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First Circuit says seriously beaten prisoner fails to prove guard’s indifference

The First Circuit Court of Appeals held that a prisoner failed to establish that a guard was deliberately indifferent to his serious medical needs after he was seriously beaten by other prisoners.

While at a New Hampshire medium-security prison on August 24, 2012, prisoner Jonathan Leite walked into another prisoner’s cell. Two other prisoners followed, and Leite was severely beaten. The planner of the attack, prisoner Jonathan Gelinas, placed Leite on the bottom bunk to make “it look like he was sleeping” as other prisoners cleaned up Leite’s blood and vomit.

Guards soon came to make a round. Leite alleged that guard Kathy Bergeron “had a culpable state of mind of deliberate indifference to his need for medical care, based on the cursory manner in which Bergeron conducted” that round. He contended that “if Bergeron had done her job and looked in the cells” that “she would have found Mr. Leite in the wrong cell, would have confronted him regarding prohibited ‘cell hopping,’ and would have immediately discovered that Mr. Leite was seriously injured and in need of medical care.”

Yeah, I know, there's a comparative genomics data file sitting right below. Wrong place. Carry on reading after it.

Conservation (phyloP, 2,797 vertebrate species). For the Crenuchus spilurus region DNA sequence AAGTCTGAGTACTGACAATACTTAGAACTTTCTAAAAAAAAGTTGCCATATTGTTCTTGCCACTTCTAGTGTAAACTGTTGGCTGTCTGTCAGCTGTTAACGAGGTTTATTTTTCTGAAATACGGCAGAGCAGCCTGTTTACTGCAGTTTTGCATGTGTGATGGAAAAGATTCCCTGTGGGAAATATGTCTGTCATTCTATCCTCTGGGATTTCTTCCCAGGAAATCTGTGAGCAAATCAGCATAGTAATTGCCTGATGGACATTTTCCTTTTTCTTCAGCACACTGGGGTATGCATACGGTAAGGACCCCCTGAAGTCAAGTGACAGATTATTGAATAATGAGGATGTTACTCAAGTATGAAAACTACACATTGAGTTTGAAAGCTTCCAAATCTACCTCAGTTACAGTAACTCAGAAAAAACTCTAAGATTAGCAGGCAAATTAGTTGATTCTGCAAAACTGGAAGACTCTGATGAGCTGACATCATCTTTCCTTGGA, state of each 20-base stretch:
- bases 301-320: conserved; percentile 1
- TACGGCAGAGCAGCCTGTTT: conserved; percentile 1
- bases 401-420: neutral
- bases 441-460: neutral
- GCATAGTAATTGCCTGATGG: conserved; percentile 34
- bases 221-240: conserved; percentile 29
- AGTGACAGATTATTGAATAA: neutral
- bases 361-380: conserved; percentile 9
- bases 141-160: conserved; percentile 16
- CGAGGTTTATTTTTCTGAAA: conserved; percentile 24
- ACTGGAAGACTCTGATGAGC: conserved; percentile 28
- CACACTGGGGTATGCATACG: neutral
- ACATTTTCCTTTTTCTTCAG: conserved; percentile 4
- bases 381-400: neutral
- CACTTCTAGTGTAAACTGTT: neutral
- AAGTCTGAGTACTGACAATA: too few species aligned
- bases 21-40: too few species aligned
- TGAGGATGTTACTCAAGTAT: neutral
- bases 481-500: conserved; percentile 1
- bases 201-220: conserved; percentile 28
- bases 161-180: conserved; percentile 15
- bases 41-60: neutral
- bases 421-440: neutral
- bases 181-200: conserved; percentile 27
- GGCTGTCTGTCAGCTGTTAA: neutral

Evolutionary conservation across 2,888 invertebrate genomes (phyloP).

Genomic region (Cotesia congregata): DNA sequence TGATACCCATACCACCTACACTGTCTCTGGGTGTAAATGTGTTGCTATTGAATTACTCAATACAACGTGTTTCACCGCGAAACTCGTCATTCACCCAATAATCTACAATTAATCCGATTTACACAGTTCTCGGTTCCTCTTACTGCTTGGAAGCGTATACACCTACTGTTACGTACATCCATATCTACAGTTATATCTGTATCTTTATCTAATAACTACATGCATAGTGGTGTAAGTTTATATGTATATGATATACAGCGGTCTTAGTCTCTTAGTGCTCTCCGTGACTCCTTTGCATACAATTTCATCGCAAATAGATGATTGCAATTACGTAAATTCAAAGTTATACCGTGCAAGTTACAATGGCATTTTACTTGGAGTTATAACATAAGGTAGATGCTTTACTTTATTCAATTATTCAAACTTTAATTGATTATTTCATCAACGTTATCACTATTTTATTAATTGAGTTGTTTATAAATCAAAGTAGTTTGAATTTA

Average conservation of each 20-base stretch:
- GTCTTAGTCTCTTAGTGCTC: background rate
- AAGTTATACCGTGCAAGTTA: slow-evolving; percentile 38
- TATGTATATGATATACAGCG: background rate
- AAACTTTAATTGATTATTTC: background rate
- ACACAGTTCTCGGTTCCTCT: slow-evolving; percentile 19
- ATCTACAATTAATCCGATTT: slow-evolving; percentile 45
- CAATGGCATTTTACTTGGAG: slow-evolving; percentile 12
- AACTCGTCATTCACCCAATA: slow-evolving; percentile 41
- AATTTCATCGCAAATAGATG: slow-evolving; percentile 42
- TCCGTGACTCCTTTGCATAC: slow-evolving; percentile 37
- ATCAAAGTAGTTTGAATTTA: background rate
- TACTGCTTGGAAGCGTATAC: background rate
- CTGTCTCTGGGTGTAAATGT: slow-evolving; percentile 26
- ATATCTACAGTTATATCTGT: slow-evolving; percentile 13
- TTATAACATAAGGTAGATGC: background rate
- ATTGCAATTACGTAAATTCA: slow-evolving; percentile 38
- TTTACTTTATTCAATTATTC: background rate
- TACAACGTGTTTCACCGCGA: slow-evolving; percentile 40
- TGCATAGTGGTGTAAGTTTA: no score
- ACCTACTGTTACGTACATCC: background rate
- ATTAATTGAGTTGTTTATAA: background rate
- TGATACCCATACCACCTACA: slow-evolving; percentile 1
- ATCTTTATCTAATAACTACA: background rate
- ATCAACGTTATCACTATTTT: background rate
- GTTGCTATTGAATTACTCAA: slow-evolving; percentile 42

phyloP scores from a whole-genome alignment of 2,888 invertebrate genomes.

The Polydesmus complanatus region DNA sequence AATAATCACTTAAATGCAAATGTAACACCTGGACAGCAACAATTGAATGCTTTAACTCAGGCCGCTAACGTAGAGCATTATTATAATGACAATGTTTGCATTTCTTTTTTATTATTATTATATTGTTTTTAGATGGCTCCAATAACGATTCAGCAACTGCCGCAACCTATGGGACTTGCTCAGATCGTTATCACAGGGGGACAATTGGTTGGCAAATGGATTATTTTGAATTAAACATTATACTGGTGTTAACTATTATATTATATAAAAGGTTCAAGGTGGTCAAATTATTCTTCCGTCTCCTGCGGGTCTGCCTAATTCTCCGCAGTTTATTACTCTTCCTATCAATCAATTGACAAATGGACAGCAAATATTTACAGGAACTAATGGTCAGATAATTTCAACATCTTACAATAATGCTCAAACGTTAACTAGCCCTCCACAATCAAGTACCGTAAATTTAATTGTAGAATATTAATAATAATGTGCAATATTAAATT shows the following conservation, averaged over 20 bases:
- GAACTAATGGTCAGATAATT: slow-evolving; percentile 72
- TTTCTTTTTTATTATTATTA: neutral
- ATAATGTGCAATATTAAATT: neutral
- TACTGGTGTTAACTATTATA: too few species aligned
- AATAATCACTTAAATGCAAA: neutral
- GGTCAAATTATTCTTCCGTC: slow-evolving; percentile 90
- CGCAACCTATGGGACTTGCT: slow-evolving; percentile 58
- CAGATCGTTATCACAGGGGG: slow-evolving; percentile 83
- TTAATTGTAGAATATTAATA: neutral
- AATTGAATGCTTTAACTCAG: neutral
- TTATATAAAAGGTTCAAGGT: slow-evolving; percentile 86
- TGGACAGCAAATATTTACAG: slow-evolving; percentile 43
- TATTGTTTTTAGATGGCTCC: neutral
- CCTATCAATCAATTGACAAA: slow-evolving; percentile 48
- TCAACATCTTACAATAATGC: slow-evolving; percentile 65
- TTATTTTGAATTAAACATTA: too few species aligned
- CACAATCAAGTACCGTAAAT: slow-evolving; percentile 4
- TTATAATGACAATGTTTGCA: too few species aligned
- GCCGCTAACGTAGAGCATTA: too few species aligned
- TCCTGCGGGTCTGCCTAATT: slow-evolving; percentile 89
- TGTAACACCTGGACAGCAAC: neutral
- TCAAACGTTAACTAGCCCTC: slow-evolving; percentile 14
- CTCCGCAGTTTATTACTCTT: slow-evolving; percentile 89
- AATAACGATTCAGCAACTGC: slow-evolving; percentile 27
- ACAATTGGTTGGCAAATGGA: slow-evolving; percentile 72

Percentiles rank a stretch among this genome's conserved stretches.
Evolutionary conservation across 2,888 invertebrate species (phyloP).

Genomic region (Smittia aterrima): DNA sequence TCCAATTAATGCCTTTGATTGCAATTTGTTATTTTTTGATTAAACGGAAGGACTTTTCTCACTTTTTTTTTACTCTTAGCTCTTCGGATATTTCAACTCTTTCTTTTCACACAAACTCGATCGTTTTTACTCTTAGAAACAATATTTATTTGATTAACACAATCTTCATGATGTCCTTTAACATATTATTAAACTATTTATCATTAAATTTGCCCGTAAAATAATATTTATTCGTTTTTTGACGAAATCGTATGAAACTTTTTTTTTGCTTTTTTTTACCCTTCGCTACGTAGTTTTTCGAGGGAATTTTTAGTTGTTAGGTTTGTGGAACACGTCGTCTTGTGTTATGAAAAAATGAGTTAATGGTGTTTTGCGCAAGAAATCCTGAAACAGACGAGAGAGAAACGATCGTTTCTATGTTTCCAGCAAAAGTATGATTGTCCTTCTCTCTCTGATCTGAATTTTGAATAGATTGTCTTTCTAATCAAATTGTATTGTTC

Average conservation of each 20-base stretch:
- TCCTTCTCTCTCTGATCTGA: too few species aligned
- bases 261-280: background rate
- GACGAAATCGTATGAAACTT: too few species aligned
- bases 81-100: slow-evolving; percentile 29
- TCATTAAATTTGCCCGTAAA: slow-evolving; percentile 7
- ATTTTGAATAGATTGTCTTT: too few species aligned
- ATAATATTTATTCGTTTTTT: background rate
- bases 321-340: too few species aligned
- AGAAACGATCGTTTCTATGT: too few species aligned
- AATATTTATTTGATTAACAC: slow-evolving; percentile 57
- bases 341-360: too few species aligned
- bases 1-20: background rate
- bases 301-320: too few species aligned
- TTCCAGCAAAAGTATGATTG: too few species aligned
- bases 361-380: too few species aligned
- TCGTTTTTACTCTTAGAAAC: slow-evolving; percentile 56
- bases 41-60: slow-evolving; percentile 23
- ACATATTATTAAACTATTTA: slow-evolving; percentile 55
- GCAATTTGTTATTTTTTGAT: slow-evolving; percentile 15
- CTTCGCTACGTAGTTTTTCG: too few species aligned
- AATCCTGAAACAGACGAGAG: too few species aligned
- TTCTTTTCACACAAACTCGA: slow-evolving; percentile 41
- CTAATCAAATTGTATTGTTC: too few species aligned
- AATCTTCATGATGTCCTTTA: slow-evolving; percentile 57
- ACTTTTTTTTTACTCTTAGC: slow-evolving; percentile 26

Shortly after that round, Leite stumbled to his cell and laid down. Bergeron noticed nothing on her next round, and that round was not at issue. His injuries were detected when he failed to stand for count about an hour and a half after the attack. Leite was subsequently taken to a hospital, where he stayed for two weeks, and was treated for contusions, skull and facial fractures, inter cranial bleeding, and residual cognitive deficits.

The First Circuit found there was no evidence that Bergeron was aware of a risk specific to Leite, and it was developed that she or the prison had a policy, or even a practice, of never looking at prisoners in cells or bunk beds during rounds.

The district court’s grant of summary judgment was affirmed. See: Leite v. Bergeron, (1st Cir. 2018)

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Related legal case

Leite v. Bergeron